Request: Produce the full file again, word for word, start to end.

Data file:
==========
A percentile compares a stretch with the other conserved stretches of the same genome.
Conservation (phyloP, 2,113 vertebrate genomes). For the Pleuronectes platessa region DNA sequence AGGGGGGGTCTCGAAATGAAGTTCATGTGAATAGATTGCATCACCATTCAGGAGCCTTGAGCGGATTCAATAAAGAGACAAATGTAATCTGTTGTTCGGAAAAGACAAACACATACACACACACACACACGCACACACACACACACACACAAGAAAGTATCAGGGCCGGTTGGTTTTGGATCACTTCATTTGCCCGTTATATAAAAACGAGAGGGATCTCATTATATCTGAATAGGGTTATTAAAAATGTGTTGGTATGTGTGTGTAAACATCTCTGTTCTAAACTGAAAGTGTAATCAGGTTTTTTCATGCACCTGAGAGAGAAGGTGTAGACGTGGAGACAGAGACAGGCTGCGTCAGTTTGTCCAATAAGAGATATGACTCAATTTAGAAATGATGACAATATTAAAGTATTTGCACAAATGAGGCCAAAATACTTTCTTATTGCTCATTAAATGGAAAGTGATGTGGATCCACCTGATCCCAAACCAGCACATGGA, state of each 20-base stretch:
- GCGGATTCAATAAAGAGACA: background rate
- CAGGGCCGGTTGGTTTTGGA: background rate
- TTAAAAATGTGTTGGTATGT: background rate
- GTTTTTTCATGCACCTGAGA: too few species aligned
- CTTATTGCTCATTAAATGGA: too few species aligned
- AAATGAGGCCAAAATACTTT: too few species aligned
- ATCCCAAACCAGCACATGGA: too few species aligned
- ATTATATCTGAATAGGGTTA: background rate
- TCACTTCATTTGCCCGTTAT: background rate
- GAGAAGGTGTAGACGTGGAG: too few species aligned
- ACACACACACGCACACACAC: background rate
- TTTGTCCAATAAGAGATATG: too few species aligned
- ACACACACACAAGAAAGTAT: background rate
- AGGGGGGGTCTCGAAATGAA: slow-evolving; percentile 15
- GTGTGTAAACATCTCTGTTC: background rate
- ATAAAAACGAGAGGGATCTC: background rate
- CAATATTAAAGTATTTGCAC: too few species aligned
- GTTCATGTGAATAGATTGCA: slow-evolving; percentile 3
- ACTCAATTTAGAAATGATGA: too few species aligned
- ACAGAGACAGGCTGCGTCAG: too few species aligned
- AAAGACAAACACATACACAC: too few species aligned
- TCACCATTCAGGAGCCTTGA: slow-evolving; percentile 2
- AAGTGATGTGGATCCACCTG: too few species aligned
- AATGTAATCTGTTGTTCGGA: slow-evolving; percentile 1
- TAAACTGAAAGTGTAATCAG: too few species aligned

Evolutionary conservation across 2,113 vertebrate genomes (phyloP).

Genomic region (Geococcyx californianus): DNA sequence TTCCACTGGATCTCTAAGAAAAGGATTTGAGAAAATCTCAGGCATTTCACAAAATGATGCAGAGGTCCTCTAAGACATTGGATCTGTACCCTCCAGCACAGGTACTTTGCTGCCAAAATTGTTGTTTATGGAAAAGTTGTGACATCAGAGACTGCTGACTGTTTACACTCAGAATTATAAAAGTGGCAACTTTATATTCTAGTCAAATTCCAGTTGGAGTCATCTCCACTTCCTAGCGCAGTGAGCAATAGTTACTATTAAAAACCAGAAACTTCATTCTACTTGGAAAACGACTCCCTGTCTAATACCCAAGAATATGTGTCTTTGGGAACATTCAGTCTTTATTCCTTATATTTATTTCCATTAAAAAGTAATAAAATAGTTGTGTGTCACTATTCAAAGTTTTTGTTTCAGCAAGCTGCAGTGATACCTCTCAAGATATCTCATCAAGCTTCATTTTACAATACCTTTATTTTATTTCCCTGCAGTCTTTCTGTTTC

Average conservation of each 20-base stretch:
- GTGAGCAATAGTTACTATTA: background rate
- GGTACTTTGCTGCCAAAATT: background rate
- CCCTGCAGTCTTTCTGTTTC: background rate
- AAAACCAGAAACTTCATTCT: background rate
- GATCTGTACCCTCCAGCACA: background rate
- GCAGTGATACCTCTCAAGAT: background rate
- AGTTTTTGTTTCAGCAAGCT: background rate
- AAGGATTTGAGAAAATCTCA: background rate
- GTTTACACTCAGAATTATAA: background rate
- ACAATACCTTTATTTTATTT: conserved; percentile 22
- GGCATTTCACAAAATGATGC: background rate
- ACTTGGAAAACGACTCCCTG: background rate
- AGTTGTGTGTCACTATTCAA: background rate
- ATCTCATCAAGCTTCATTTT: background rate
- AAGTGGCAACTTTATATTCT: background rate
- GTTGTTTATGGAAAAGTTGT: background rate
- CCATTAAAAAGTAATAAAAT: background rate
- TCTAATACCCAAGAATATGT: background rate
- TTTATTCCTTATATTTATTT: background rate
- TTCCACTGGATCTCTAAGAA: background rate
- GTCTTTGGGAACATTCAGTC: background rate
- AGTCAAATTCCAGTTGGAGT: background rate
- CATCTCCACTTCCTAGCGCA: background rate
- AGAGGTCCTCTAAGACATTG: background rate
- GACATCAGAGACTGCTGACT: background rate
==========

A percentile compares a stretch with the other conserved stretches of the same genome.
Conservation (phyloP, 2,113 vertebrate genomes). For the Pleuronectes platessa region DNA sequence AGGGGGGGTCTCGAAATGAAGTTCATGTGAATAGATTGCATCACCATTCAGGAGCCTTGAGCGGATTCAATAAAGAGACAAATGTAATCTGTTGTTCGGAAAAGACAAACACATACACACACACACACACGCACACACACACACACACACAAGAAAGTATCAGGGCCGGTTGGTTTTGGATCACTTCATTTGCCCGTTATATAAAAACGAGAGGGATCTCATTATATCTGAATAGGGTTATTAAAAATGTGTTGGTATGTGTGTGTAAACATCTCTGTTCTAAACTGAAAGTGTAATCAGGTTTTTTCATGCACCTGAGAGAGAAGGTGTAGACGTGGAGACAGAGACAGGCTGCGTCAGTTTGTCCAATAAGAGATATGACTCAATTTAGAAATGATGACAATATTAAAGTATTTGCACAAATGAGGCCAAAATACTTTCTTATTGCTCATTAAATGGAAAGTGATGTGGATCCACCTGATCCCAAACCAGCACATGGA, state of each 20-base stretch:
- GCGGATTCAATAAAGAGACA: background rate
- CAGGGCCGGTTGGTTTTGGA: background rate
- TTAAAAATGTGTTGGTATGT: background rate
- GTTTTTTCATGCACCTGAGA: too few species aligned
- CTTATTGCTCATTAAATGGA: too few species aligned
- AAATGAGGCCAAAATACTTT: too few species aligned
- ATCCCAAACCAGCACATGGA: too few species aligned
- ATTATATCTGAATAGGGTTA: background rate
- TCACTTCATTTGCCCGTTAT: background rate
- GAGAAGGTGTAGACGTGGAG: too few species aligned
- ACACACACACGCACACACAC: background rate
- TTTGTCCAATAAGAGATATG: too few species aligned
- ACACACACACAAGAAAGTAT: background rate
- AGGGGGGGTCTCGAAATGAA: slow-evolving; percentile 15
- GTGTGTAAACATCTCTGTTC: background rate
- ATAAAAACGAGAGGGATCTC: background rate
- CAATATTAAAGTATTTGCAC: too few species aligned
- GTTCATGTGAATAGATTGCA: slow-evolving; percentile 3
- ACTCAATTTAGAAATGATGA: too few species aligned
- ACAGAGACAGGCTGCGTCAG: too few species aligned
- AAAGACAAACACATACACAC: too few species aligned
- TCACCATTCAGGAGCCTTGA: slow-evolving; percentile 2
- AAGTGATGTGGATCCACCTG: too few species aligned
- AATGTAATCTGTTGTTCGGA: slow-evolving; percentile 1
- TAAACTGAAAGTGTAATCAG: too few species aligned

Evolutionary conservation across 2,113 vertebrate genomes (phyloP).

Genomic region (Geococcyx californianus): DNA sequence TTCCACTGGATCTCTAAGAAAAGGATTTGAGAAAATCTCAGGCATTTCACAAAATGATGCAGAGGTCCTCTAAGACATTGGATCTGTACCCTCCAGCACAGGTACTTTGCTGCCAAAATTGTTGTTTATGGAAAAGTTGTGACATCAGAGACTGCTGACTGTTTACACTCAGAATTATAAAAGTGGCAACTTTATATTCTAGTCAAATTCCAGTTGGAGTCATCTCCACTTCCTAGCGCAGTGAGCAATAGTTACTATTAAAAACCAGAAACTTCATTCTACTTGGAAAACGACTCCCTGTCTAATACCCAAGAATATGTGTCTTTGGGAACATTCAGTCTTTATTCCTTATATTTATTTCCATTAAAAAGTAATAAAATAGTTGTGTGTCACTATTCAAAGTTTTTGTTTCAGCAAGCTGCAGTGATACCTCTCAAGATATCTCATCAAGCTTCATTTTACAATACCTTTATTTTATTTCCCTGCAGTCTTTCTGTTTC

Average conservation of each 20-base stretch:
- GTGAGCAATAGTTACTATTA: background rate
- GGTACTTTGCTGCCAAAATT: background rate
- CCCTGCAGTCTTTCTGTTTC: background rate
- AAAACCAGAAACTTCATTCT: background rate
- GATCTGTACCCTCCAGCACA: background rate
- GCAGTGATACCTCTCAAGAT: background rate
- AGTTTTTGTTTCAGCAAGCT: background rate
- AAGGATTTGAGAAAATCTCA: background rate
- GTTTACACTCAGAATTATAA: background rate
- ACAATACCTTTATTTTATTT: conserved; percentile 22
- GGCATTTCACAAAATGATGC: background rate
- ACTTGGAAAACGACTCCCTG: background rate
- AGTTGTGTGTCACTATTCAA: background rate
- ATCTCATCAAGCTTCATTTT: background rate
- AAGTGGCAACTTTATATTCT: background rate
- GTTGTTTATGGAAAAGTTGT: background rate
- CCATTAAAAAGTAATAAAAT: background rate
- TCTAATACCCAAGAATATGT: background rate
- TTTATTCCTTATATTTATTT: background rate
- TTCCACTGGATCTCTAAGAA: background rate
- GTCTTTGGGAACATTCAGTC: background rate
- AGTCAAATTCCAGTTGGAGT: background rate
- CATCTCCACTTCCTAGCGCA: background rate
- AGAGGTCCTCTAAGACATTG: background rate
- GACATCAGAGACTGCTGACT: background rate